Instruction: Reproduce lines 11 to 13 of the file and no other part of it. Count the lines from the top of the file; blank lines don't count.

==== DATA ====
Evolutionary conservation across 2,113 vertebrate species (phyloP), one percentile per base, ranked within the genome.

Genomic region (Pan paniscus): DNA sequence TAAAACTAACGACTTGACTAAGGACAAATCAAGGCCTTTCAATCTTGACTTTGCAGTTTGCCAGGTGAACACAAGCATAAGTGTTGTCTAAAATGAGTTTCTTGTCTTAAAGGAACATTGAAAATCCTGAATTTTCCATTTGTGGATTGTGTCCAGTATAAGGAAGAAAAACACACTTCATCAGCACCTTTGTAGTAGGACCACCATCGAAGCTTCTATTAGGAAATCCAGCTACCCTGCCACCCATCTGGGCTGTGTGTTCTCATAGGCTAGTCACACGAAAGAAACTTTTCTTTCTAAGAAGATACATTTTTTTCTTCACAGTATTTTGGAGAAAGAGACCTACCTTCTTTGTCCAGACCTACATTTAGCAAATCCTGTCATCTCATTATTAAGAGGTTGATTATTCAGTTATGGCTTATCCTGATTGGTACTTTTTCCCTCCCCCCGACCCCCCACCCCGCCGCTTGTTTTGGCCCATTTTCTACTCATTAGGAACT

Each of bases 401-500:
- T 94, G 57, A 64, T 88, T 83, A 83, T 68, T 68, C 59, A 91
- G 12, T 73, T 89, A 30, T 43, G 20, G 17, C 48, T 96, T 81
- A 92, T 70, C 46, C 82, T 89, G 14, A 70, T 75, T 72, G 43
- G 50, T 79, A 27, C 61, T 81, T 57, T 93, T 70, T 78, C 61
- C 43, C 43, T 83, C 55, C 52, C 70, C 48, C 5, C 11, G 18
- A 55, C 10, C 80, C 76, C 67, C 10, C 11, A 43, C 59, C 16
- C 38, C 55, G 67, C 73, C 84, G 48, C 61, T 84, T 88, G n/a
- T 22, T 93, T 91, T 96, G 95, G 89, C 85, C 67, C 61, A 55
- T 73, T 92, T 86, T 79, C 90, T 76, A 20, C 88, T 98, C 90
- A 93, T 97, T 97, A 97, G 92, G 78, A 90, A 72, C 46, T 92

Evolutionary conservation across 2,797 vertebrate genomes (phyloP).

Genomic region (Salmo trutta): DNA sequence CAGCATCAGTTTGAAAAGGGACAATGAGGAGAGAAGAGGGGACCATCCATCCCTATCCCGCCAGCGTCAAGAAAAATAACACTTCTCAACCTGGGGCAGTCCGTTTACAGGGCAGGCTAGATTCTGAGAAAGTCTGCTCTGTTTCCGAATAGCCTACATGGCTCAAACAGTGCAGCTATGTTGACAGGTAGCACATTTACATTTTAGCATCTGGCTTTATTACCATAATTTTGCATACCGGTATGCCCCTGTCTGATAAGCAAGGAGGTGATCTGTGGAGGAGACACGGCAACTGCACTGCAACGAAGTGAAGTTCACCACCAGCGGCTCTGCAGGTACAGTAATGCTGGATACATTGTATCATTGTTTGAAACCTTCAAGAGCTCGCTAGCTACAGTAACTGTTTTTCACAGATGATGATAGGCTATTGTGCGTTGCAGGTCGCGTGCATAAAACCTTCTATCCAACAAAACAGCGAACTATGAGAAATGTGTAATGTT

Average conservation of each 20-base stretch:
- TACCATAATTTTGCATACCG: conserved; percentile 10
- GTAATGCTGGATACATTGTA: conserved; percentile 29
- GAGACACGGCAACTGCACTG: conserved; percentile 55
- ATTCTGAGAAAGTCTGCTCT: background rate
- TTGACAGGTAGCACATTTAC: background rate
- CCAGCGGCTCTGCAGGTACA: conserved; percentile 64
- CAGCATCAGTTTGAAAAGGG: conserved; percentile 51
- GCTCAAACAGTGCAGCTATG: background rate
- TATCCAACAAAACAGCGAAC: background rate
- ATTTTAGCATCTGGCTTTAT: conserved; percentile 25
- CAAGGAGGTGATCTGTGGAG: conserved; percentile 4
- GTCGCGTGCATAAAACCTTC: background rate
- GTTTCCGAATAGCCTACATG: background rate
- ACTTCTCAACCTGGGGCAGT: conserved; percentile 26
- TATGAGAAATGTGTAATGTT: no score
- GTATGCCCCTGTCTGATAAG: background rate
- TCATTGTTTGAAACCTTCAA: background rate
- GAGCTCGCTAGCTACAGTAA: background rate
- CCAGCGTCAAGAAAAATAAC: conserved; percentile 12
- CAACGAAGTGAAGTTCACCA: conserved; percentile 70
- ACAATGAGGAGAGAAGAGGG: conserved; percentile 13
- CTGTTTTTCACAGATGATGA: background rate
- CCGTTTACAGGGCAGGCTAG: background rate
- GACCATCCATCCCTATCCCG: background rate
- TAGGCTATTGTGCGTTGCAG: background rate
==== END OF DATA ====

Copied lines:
- T 22, T 93, T 91, T 96, G 95, G 89, C 85, C 67, C 61, A 55
- T 73, T 92, T 86, T 79, C 90, T 76, A 20, C 88, T 98, C 90
- A 93, T 97, T 97, A 97, G 92, G 78, A 90, A 72, C 46, T 92